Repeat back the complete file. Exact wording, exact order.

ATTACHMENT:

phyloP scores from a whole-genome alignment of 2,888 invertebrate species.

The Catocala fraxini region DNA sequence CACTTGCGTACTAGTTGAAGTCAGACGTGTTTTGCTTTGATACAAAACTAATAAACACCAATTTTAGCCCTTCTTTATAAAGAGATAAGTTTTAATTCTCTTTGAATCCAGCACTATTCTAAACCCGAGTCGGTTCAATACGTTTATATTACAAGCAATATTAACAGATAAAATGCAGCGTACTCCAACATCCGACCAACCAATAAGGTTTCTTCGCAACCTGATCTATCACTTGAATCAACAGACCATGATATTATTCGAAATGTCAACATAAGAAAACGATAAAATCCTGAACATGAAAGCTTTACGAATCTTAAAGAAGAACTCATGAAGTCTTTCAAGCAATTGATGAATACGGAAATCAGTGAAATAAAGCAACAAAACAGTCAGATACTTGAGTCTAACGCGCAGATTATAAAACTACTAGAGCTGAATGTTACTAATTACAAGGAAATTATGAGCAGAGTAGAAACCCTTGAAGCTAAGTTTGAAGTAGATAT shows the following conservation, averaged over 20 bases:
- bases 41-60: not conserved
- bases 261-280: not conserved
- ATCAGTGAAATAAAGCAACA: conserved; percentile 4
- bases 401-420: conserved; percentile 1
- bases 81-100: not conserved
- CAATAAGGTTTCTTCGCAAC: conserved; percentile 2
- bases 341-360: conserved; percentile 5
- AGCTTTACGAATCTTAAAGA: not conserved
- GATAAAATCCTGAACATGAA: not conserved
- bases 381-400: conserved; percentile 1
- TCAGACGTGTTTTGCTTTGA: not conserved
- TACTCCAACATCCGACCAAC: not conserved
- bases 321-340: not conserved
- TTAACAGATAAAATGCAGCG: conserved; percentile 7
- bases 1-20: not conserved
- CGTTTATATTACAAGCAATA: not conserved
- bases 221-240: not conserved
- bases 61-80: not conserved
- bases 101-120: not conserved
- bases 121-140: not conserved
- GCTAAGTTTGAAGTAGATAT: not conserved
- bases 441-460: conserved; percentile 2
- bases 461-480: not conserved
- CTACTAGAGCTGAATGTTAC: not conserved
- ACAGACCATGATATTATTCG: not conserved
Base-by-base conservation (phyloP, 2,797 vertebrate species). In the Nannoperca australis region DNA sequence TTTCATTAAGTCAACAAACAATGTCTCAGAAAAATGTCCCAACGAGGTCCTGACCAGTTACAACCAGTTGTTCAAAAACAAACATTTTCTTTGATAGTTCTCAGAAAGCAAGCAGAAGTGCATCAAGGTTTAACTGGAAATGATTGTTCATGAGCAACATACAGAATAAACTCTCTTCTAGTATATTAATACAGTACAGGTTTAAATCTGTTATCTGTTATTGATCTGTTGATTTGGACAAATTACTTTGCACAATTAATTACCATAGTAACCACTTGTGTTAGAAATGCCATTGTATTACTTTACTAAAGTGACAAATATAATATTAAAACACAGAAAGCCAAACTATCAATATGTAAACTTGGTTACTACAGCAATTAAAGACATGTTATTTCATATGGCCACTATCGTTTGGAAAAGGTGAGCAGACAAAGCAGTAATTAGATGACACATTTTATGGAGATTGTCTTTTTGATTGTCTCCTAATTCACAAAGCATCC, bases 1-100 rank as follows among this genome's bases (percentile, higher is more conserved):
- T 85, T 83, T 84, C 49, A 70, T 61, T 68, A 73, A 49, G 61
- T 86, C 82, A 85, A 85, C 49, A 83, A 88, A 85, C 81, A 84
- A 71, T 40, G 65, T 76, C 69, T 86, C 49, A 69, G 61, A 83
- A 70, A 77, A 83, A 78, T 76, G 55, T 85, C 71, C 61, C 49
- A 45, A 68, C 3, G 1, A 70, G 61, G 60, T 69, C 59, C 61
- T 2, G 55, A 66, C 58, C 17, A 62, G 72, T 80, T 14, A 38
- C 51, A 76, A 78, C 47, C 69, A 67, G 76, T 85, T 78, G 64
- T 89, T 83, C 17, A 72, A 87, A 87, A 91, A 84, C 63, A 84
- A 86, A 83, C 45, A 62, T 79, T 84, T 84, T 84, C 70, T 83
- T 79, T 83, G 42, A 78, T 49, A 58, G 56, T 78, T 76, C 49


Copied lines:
phyloP scores from a whole-genome alignment of 2,888 invertebrate species.

The Catocala fraxini region DNA sequence CACTTGCGTACTAGTTGAAGTCAGACGTGTTTTGCTTTGATACAAAACTAATAAACACCAATTTTAGCCCTTCTTTATAAAGAGATAAGTTTTAATTCTCTTTGAATCCAGCACTATTCTAAACCCGAGTCGGTTCAATACGTTTATATTACAAGCAATATTAACAGATAAAATGCAGCGTACTCCAACATCCGACCAACCAATAAGGTTTCTTCGCAACCTGATCTATCACTTGAATCAACAGACCATGATATTATTCGAAATGTCAACATAAGAAAACGATAAAATCCTGAACATGAAAGCTTTACGAATCTTAAAGAAGAACTCATGAAGTCTTTCAAGCAATTGATGAATACGGAAATCAGTGAAATAAAGCAACAAAACAGTCAGATACTTGAGTCTAACGCGCAGATTATAAAACTACTAGAGCTGAATGTTACTAATTACAAGGAAATTATGAGCAGAGTAGAAACCCTTGAAGCTAAGTTTGAAGTAGATAT shows the following conservation, averaged over 20 bases:
- bases 41-60: not conserved
- bases 261-280: not conserved
- ATCAGTGAAATAAAGCAACA: conserved; percentile 4
- bases 401-420: conserved; percentile 1
- bases 81-100: not conserved
- CAATAAGGTTTCTTCGCAAC: conserved; percentile 2
- bases 341-360: conserved; percentile 5
- AGCTTTACGAATCTTAAAGA: not conserved
- GATAAAATCCTGAACATGAA: not conserved
- bases 381-400: conserved; percentile 1
- TCAGACGTGTTTTGCTTTGA: not conserved
- TACTCCAACATCCGACCAAC: not conserved
- bases 321-340: not conserved
- TTAACAGATAAAATGCAGCG: conserved; percentile 7
- bases 1-20: not conserved
- CGTTTATATTACAAGCAATA: not conserved
- bases 221-240: not conserved
- bases 61-80: not conserved
- bases 101-120: not conserved
- bases 121-140: not conserved
- GCTAAGTTTGAAGTAGATAT: not conserved
- bases 441-460: conserved; percentile 2
- bases 461-480: not conserved
- CTACTAGAGCTGAATGTTAC: not conserved
- ACAGACCATGATATTATTCG: not conserved
Base-by-base conservation (phyloP, 2,797 vertebrate species). In the Nannoperca australis region DNA sequence TTTCATTAAGTCAACAAACAATGTCTCAGAAAAATGTCCCAACGAGGTCCTGACCAGTTACAACCAGTTGTTCAAAAACAAACATTTTCTTTGATAGTTCTCAGAAAGCAAGCAGAAGTGCATCAAGGTTTAACTGGAAATGATTGTTCATGAGCAACATACAGAATAAACTCTCTTCTAGTATATTAATACAGTACAGGTTTAAATCTGTTATCTGTTATTGATCTGTTGATTTGGACAAATTACTTTGCACAATTAATTACCATAGTAACCACTTGTGTTAGAAATGCCATTGTATTACTTTACTAAAGTGACAAATATAATATTAAAACACAGAAAGCCAAACTATCAATATGTAAACTTGGTTACTACAGCAATTAAAGACATGTTATTTCATATGGCCACTATCGTTTGGAAAAGGTGAGCAGACAAAGCAGTAATTAGATGACACATTTTATGGAGATTGTCTTTTTGATTGTCTCCTAATTCACAAAGCATCC, bases 1-100 rank as follows among this genome's bases (percentile, higher is more conserved):
- T 85, T 83, T 84, C 49, A 70, T 61, T 68, A 73, A 49, G 61
- T 86, C 82, A 85, A 85, C 49, A 83, A 88, A 85, C 81, A 84
- A 71, T 40, G 65, T 76, C 69, T 86, C 49, A 69, G 61, A 83
- A 70, A 77, A 83, A 78, T 76, G 55, T 85, C 71, C 61, C 49
- A 45, A 68, C 3, G 1, A 70, G 61, G 60, T 69, C 59, C 61
- T 2, G 55, A 66, C 58, C 17, A 62, G 72, T 80, T 14, A 38
- C 51, A 76, A 78, C 47, C 69, A 67, G 76, T 85, T 78, G 64
- T 89, T 83, C 17, A 72, A 87, A 87, A 91, A 84, C 63, A 84
- A 86, A 83, C 45, A 62, T 79, T 84, T 84, T 84, C 70, T 83
- T 79, T 83, G 42, A 78, T 49, A 58, G 56, T 78, T 76, C 49